Daytime Navigation Using The Stick And Shadow Method

Generally the best advice for the lost victim is to stay put and wait for Search And Rescue (SAR) personnel to find you. Attempting to find your own way out of the wilderness can make their job much more difficult. If you want to go home soon, stay where you are, the saying goes.

However, there are times when you must move, when staying put is not an option.

If the immediate area where you are trying to effect survival is not safe, or if there is no available shelter or water source, moving to an area more suitable for survival is a must. This is especially true if the SAR team doesn’t know where to begin looking or worse, you failed to file a trip plan with the park rangers and they don’t know that you are missing.

Which Way To Go?

Before you set out looking for a way out of the wilderness, it’s important to consider where you are and the most likely route to civilization.

If you are somewhat familiar with the area, and you should be before venturing out, you should have a pretty good idea of the direction where help may lie.

For example, if you know that an East-West road runs just a few miles to the South of you, it makes sense to head in that direction; help will likely be available there. Or perhaps you know that a river is generally West of your current location. Heading in that direction will likely lead you to safety.

Determining Direction Without A Compass

Preppers and survivalists often carry a compass in their Every Day Carry (EDC) kit or have one built into their watch or mobile phone. However, devices can fail, can be misplaced, or may become damaged. Exclusively relying on any one method or device can lead to trouble if that device fails at a critical time. Knowing how to determine direction without a compass is a good skill to possess.

There are several ways this can be done. I’ll share with you one method known as the Stick & Shadow method. In later articles, I’ll share some other methods for determining direction in both the daytime and at night without using a compass.

Using A Stick & Shadow

To begin, find a relatively straight stick approximately three feet long and perhaps one inch in diameter; the exact dimensions are not really that important. Strip off any leaves or small limbs so that the stick is bare and will cast a well-defined shadow.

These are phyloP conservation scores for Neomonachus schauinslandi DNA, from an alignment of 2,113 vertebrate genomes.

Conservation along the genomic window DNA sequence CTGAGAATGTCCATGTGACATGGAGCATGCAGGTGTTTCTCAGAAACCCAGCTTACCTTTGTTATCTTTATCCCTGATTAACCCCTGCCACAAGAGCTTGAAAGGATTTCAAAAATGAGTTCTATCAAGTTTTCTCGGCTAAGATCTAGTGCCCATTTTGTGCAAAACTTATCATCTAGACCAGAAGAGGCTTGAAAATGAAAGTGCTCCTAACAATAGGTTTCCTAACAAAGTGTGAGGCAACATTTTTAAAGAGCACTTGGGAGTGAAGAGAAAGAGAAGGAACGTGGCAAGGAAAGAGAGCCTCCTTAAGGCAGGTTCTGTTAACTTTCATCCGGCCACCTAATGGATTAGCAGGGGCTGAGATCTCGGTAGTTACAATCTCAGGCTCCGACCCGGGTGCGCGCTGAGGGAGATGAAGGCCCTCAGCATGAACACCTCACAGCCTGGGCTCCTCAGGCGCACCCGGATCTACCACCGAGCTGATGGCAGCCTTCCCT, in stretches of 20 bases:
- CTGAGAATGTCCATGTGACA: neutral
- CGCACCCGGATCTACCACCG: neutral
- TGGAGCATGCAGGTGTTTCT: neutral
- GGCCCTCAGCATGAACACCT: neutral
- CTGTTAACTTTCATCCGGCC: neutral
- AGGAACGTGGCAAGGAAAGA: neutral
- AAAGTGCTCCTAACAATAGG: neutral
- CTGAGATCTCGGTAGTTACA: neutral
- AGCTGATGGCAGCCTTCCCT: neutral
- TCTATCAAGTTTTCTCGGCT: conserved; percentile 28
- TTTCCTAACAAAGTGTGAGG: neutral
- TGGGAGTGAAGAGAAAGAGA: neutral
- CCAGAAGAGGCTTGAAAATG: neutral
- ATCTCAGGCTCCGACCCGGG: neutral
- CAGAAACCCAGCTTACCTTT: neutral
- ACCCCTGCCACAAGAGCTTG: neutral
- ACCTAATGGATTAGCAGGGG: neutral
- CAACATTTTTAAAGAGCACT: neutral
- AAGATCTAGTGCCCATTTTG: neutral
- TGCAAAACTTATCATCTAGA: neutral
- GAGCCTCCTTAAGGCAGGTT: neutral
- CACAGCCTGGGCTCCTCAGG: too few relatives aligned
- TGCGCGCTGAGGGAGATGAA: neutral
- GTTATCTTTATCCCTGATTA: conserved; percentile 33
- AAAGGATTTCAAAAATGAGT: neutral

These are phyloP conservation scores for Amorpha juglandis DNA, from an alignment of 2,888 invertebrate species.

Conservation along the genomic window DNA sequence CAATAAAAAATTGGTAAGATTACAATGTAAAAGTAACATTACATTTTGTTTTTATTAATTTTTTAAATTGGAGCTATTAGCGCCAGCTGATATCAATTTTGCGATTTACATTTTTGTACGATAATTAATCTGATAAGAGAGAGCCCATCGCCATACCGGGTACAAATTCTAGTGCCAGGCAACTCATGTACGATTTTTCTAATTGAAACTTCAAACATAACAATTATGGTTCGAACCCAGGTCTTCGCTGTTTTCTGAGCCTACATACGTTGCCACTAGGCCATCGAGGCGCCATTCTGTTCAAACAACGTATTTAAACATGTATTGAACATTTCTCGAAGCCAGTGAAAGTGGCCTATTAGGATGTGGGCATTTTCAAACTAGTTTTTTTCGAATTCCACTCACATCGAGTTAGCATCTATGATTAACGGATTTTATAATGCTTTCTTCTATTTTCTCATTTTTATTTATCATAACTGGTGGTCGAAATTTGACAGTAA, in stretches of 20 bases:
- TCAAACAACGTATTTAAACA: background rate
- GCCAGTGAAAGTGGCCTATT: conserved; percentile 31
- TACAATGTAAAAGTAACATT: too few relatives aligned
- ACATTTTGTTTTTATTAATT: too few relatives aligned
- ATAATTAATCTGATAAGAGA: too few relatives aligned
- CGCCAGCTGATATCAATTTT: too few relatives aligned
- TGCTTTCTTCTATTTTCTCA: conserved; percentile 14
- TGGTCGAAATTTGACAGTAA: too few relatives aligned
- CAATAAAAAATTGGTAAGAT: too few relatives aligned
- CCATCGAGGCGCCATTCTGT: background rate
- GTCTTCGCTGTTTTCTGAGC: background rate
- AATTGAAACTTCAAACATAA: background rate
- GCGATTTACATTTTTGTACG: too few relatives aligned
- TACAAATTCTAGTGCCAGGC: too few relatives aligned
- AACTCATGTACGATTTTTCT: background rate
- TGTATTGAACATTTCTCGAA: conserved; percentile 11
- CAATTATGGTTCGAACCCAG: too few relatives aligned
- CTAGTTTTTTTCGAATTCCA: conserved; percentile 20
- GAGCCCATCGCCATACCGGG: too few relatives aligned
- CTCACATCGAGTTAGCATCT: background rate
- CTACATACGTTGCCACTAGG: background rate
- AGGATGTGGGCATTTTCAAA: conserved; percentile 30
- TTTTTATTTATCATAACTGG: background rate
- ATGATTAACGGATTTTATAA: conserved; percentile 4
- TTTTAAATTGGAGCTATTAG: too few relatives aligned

Find a sunny area that’s relatively flat and unobstructed. Shove one end of the stick into the ground so that it’s sticking straight up. Mark with a rock where the end of the shadow falls. This is the starting position.

Wait approximately 15 minutes and again mark the end of the shadow. Repeat this process a couple of more times until you have four or five marks at the points where the end of the stick’s shadow once rested.

Interpreting The Results

At the end of the hour or so that you’ve invested in determining direction, you’ll have a four or five marks in a straight line.

Since the sun rises in the East and traverses on a Westward arc across the sky, the marked line will also run along that route. The first position will point to the West and the last mark will be East.

Now draw a line perpendicular to the existing line. The new line will give you North and South.

Of course these are just very general directions and will not be accurate enough to lead you to an exact point on map. However, if you don’t have any other way for determining direction, the Stick & Shadow method will give you enough of a sense of direction to help lead you to safety.

Mark Your Route

Before packing up and leaving your current location, it’s important to leave behind some kind of signal or sign for the SAR team. Find some rocks and sticks and align them in an arrow to indicate to the searchers the direction you travelled.

Mark your trail along the way by breaking tree branches, dragging your feet, or some other clues, so they’ll be able to find you.

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18 Comments on “Daytime Navigation Using The Stick And Shadow Method”

  1. Jarhead Survivor Says:

    I’ve used this method as a training exercise, but haven’t done it in years. Thanks for a great refresher course and clear explantion. I used to use just two marks about fifteen or twenty minutes apart though. It does make sense to make more marks if you have the time. Thanks!


  2. donnie n Says:

    Hey Joe, a refresher is OK!


    • Joe Says:

      Thanks, Donnie! I agree; there are skills that I use almost daily and then there are skills that I’ve learned but haven’t had to rely on in years. It’s good to have a bit of a refresher on those skills to make sure I can still recall them if needed.



  3. Andrew G. Plourde Says:

    Actually, it takes you about three degrees from the North Celestial Pole (toward Vega), if you can accurately bisect the Epsilon Cas-Delta Cas-Gamma Cas angle and you know where to stop. Bisecting that angle can be difficult. But since you give no stopping point, you must be able to see, and recognize, Polaris. Cloudy? Tough!

    A better way is to lay off the distance between the two end stars, Epsilon Cas and Beta Cas, using your fingers. At right angles to the Beta Cas-Epsilon Cas line, mark two of these distances. You will wind up three degrees toward Vega, but there will be no guessing. And, you won’t care if a cloud is hiding the North Star. There are several other “cloudy Polaris” methods.



  4. Andrew G. Plourde Says:

    Oops! I put this in the wrong place. It belongs in the Cassiopeia section. Feel free to dump it.



  5. GOUVEIA Says:

    yes very GOOD explanation. I learned this in Boy Scouts and have used it in hiking situations for fun.



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